We present results from a comprehensive submillimeter spectral survey toward the source Orion South, based on data obtained with the Heterodyne Instrument for the Far-Infrared instrument on board the Herschel Space Observatory , covering the frequency range of 480 to 1900 GHz. We detect 685 spectral lines with signal-to-noise ratios (S/Ns) > 3 σ , originating from 52 different molecular and atomic species. We model each of the detected species assuming conditions of Local Thermodynamic Equilibrium. This analysis provides an estimate of the physical conditions of Orion South (column density, temperature, source size, and V {sub LSR}). We find evidence for three different cloud components: a cool ( T {sub ex} ∼ 20–40 K), spatially extended (>60″), and quiescent (Δ V {sub FWHM} ∼ 4 km s{sup -1}) component; a warmer ( T {sub ex} ∼ 80–100 K), less spatially extended (∼30″), and dynamic (Δ V {sub FWHM} ∼ 8 km s{sup -1}) component, which is likely affected by embedded outflows; and a kinematically distinct region ( T {sub ex} > 100 K; V {sub LSR} ∼ 8 km s{sup -1}), dominated by emission from species that trace ultraviolet irradiation, likely at the surface of the cloud. We find little evidence for the existence of a chemically distinct “hot-core” component, likely due to the small filling factor of the hot core or hot cores within the Herschel beam. We find that the chemical composition of the gas in the cooler, quiescent component of Orion South more closely resembles that of the quiescent ridge in Orion-KL. The gas in the warmer, dynamic component, however, more closely resembles that of the Compact Ridge and Plateau regions of Orion-KL, suggesting that higher temperatures and shocks also have an influence on the overall chemistry of Orion South.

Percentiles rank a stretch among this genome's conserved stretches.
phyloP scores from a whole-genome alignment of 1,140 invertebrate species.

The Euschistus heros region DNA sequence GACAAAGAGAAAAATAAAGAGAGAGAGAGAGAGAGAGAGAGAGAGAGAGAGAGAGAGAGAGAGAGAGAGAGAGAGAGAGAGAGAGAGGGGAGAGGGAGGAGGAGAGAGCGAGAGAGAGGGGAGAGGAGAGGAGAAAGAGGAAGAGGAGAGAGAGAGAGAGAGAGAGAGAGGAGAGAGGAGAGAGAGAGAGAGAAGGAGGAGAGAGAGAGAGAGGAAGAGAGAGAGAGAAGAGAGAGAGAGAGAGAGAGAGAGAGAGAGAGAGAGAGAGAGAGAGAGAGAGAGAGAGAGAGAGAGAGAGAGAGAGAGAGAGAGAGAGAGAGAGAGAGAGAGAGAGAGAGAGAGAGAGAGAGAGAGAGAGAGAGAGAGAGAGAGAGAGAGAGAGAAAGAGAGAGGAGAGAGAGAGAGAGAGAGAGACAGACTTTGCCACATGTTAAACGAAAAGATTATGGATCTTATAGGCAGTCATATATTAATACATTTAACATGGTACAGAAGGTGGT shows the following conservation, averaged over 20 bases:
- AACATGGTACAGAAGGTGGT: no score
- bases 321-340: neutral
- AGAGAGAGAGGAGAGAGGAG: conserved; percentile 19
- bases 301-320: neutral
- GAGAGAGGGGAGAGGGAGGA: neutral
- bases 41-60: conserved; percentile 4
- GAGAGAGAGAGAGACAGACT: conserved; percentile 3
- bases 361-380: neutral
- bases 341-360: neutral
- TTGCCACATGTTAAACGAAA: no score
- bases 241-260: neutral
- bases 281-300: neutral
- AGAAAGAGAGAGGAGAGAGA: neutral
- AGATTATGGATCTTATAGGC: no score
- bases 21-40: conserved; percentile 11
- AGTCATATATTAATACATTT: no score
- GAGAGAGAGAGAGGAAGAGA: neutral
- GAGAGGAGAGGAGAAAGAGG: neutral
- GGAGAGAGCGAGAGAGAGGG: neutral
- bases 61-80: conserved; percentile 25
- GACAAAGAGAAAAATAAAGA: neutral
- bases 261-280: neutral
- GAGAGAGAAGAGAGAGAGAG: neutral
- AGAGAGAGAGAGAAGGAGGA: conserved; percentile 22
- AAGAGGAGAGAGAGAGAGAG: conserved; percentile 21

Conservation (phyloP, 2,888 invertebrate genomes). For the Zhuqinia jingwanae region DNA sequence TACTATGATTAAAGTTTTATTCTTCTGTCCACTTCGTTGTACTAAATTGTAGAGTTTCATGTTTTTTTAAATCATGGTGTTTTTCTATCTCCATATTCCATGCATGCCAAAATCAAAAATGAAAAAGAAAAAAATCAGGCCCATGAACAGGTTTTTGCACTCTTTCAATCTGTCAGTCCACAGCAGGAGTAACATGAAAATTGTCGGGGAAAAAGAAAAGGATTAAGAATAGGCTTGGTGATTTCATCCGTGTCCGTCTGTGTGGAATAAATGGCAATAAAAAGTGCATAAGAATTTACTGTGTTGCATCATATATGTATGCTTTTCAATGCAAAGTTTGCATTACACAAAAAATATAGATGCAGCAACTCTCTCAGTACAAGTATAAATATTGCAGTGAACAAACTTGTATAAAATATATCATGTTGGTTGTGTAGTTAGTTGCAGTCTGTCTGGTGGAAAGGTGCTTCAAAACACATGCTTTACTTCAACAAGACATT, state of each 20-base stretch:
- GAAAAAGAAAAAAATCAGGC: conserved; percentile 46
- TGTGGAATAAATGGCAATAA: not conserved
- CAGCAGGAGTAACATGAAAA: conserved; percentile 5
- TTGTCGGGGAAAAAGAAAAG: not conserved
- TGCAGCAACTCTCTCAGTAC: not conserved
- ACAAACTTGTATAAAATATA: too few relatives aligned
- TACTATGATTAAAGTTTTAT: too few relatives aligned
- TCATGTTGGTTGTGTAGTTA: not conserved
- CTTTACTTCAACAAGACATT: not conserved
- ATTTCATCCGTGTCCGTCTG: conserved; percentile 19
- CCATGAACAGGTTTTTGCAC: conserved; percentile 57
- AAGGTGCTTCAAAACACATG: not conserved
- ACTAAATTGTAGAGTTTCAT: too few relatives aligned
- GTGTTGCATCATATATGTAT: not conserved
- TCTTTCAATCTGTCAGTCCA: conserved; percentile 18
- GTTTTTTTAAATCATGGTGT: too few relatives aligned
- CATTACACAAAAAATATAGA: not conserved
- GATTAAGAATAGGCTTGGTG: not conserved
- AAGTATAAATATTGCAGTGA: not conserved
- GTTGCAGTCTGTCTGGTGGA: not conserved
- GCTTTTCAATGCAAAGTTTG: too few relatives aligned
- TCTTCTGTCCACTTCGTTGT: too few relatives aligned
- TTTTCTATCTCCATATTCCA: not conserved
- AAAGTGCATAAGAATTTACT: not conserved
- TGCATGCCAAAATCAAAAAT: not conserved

13. [The detector, the command neuron and plastic convergence].

    Science.gov (United States)

    Sokolov, E N

    1977-01-01